Just a couple of days before the 23rd Conference of the Parties (COP23) came to an end, German Chancellor Angela Merkel and French President Emmanuel Macron made an iconic appearance at the World Conference Center in Bonn. Not only did they give a speech before the party delegates gathered in the hall, but they sent a clear message to the entire world: climate change is real and climate action is urgent. Macron told the delegates that not only is Europe leading the way in efforts to fight climate change, it can also make up for the withdrawal of the United States of America from the Paris Agreement.
“I would like to see the European countries at our side all together. We can compensate for the loss of U.S. funding,” said Macron on November 15, before the 25,000 participants of COP23. “I can guarantee that starting in 2018, the [Intergovernmental Panel on Climate Change] IPCC will have all the money that it needs and [will] enhance our decision-making. I hope Europe can replace the U.S. as a climate leader and I can tell you that France is ready for that.”
“[Macron] has to get the EU to increase its ambition,” Executive Director of Greenpeace International Jennifer Morgan tells progrss. “I don’t know if he understands what it means to take that on and how much work there is to be done.” Morgan believes that the ambition is great, but that the EU, especially France, has got a long way to go. “Mr. Macron needs to do his homework… They’re missing their renewable energy target, his comments on nuclear energy were incorrect,” she elaborates.
France derives over 75 percent of its electric power from nuclear energy. Macron said his government was “obsessed” with reducing greenhouse gas emissions across France and promised to close all domestic coal-fired power plants by 2021. However, he stressed that the country’s 58 nuclear power reactors would remain in operation as part of the climate change solution.
“Actually, if you want to go on a 100 percent renewable energy system, then the grid that is built in France for renewable energy isn’t the grid you need. Nuclear [energy] is a hindrance to building up to a 100 percent renewables in France. And he was talking about storage, but actually if we [are] to decentralize energy systems, it’s not about a big storage,” she adds.
On the other hand, Morgan understands what the French president is driving at: “I think if you look at the history of the climate negotiations, it’s been the European leadership – especially back in Kyoto [and] Copenhagen…that was pushing for stronger targets,” she concludes.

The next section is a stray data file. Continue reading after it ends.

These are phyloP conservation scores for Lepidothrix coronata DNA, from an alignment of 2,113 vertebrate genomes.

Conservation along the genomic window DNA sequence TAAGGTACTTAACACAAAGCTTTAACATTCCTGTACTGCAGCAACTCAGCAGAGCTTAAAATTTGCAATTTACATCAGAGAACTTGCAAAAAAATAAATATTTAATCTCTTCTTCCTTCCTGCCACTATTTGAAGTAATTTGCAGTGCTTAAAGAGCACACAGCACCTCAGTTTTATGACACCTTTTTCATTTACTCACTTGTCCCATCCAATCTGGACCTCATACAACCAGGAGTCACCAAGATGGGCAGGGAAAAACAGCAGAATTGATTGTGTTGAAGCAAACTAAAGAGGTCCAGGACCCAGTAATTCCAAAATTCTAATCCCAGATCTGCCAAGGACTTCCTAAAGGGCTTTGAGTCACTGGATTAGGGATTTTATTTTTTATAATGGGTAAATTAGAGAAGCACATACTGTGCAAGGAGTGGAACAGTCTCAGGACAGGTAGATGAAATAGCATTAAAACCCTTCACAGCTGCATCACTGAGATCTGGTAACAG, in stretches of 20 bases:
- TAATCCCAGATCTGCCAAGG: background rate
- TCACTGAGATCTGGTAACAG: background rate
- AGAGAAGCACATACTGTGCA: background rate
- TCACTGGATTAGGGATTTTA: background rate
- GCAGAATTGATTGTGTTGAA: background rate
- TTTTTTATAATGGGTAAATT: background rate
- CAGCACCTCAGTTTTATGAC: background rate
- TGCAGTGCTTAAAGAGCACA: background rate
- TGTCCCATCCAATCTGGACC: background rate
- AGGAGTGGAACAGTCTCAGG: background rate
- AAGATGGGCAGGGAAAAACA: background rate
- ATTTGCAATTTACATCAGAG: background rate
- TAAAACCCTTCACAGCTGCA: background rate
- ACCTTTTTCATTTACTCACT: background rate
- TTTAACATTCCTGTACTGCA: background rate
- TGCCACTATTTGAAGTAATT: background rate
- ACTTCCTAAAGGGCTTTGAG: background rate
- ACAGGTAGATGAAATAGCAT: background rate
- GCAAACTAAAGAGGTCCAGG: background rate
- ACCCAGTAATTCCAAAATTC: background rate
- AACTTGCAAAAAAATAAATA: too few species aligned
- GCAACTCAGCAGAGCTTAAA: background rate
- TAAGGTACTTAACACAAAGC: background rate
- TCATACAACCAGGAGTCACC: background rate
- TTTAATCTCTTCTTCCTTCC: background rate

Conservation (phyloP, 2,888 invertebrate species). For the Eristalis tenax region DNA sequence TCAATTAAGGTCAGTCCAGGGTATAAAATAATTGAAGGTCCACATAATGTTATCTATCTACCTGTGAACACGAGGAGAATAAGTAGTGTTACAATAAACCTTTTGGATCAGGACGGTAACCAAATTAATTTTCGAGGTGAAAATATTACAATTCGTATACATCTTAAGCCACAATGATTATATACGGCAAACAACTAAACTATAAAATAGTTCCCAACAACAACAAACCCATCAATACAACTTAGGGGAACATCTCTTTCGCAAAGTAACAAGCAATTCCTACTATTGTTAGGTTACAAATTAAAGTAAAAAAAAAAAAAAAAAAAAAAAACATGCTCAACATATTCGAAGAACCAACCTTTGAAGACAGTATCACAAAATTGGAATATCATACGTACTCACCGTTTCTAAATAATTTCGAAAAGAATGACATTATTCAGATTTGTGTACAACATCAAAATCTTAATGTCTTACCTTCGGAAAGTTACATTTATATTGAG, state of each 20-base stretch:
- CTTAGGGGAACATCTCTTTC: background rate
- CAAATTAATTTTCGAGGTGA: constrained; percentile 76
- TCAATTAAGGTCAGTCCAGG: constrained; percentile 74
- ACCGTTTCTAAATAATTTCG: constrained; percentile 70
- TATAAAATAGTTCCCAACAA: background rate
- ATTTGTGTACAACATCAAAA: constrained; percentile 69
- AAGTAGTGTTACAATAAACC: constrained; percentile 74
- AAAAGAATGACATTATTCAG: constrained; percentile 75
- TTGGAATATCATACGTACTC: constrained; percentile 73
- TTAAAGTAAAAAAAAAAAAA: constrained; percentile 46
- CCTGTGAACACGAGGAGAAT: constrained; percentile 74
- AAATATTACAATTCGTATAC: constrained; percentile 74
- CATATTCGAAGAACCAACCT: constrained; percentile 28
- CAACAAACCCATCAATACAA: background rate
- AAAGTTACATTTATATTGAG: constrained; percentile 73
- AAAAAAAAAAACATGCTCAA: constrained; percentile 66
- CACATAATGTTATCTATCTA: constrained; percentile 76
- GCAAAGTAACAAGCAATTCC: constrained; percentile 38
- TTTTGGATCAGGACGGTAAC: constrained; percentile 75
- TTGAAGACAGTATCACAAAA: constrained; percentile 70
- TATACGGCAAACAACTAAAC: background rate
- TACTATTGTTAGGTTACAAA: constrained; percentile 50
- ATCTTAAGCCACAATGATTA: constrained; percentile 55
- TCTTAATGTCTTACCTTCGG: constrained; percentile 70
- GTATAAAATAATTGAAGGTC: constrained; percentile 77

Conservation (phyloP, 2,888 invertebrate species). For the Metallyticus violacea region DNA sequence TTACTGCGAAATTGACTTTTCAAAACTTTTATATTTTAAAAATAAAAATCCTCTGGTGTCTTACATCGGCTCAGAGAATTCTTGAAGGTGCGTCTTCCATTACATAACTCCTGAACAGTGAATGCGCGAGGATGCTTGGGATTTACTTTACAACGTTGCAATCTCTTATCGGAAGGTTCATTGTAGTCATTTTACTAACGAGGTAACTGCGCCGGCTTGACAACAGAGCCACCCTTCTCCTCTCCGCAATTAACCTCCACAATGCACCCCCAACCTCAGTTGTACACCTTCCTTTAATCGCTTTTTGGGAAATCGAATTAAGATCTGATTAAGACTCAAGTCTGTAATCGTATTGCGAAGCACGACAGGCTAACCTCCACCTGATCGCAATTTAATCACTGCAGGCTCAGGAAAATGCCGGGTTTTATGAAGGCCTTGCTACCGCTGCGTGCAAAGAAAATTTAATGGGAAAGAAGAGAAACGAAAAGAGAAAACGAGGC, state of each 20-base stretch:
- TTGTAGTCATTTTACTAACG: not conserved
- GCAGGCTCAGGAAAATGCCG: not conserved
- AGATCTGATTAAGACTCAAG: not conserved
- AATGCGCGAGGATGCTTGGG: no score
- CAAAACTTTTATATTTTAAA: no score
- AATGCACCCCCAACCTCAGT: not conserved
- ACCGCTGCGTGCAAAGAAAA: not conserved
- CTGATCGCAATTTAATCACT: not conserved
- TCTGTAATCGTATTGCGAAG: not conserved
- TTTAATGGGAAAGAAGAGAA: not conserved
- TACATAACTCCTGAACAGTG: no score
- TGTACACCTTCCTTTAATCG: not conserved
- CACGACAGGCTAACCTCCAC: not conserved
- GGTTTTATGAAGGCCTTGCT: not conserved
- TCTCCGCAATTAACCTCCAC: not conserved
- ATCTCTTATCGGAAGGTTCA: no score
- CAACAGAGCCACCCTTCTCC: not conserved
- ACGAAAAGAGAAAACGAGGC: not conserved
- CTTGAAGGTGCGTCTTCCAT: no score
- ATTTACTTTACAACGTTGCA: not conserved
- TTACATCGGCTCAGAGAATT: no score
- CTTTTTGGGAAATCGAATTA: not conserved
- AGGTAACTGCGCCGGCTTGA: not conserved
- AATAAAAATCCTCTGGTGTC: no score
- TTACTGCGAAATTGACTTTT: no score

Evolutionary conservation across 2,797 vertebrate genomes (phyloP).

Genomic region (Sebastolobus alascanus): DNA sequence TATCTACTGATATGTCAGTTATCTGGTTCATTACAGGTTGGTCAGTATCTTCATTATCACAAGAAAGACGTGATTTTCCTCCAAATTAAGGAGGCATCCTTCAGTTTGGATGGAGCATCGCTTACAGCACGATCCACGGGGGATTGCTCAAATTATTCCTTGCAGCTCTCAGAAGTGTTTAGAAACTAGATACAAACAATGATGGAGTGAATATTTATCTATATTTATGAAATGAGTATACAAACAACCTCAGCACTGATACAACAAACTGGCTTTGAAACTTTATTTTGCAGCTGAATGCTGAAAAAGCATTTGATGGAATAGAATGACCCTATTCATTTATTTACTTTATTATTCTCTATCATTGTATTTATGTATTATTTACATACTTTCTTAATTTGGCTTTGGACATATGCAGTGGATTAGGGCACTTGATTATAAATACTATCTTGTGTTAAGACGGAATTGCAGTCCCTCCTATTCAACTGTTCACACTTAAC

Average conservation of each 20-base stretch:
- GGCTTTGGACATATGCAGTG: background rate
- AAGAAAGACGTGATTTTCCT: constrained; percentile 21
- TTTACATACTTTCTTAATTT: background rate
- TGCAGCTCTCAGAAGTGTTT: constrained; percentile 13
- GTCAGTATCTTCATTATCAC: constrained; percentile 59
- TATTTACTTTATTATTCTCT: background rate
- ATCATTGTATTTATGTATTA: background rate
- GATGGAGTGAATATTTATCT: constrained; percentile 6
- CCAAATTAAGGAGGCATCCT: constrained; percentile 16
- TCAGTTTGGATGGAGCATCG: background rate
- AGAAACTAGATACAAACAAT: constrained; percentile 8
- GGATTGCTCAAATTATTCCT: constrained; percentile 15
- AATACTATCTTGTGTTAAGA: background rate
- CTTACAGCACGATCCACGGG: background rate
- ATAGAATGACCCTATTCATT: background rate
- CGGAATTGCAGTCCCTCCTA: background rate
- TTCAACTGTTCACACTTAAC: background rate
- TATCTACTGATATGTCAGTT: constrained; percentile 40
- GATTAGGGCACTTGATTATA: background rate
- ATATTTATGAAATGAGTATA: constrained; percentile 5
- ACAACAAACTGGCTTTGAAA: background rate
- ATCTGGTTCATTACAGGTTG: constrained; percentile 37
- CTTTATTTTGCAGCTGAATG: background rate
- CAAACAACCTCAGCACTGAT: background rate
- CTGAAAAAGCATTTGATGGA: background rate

The U.S. Climate Action Center at COP23 was organized by a coalition that includes The American Sustainable Business Council, B Team, Bloomberg Philanthropies, Center for American Progress, Ceres, CDP, Climate Mayors, Climate Nexus, C40, C2ES, Environmental Defense Fund, Environmental Entrepreneurs, Georgetown Climate Center, ICLEI (Local Governments for Sustainability), National League of Cities, Rocky Mountain Institute, Second Nature, Sierra Club, The Climate Group, We Mean Business, and World Wildlife Fund (WWF).
“We Are Still In” is a bottom-up network supported by many individuals and organizations. America’s Pledge is a separate initiative spearheaded by Former New York Mayor and UN Special Envoy Michael Bloomberg and California Governor Jerry Brown that is working in parallel with “We Are Still In” to compile and tally the climate actions of states, cities, colleges, businesses, and other local actors across the entire U.S. economy.
Lou Leonard, Senior Vice President on Climate Change and Energy at WWF, took part in the U.S. Climate Action Center Pavilion. Asked about his opinion of Macron’s proposal, he tells us: “One of the places where we miss U.S. leadership the most is on public-sector finance.” In an attempt to compensate for this, New York’s former mayor, Michael Bloomberg pledged $15 million to cover the financial gap that the U.S. withdrawal is leaving.
“It’s a good thing that [Macron] said that. In the overall leadership, we need other countries to step up at the national level because the U.S. is stepping back,” he says. “EU certainly needs to be one of those [players]. I think what leadership looks like for me in the EU includes setting stronger NDCs [nationally determined contributions] in the next couple of years. I think – in some way – that’s going to be the biggest test of that leadership. So far, they’ve got a long way to go to get their protocol pollution inline to be able to do that, but I think more leadership from France, more leadership from Germany – which we didn’t see yesterday (on November 15) – [is] what we need. That’s what the Paris Agreement was designed to do, because everybody is in.”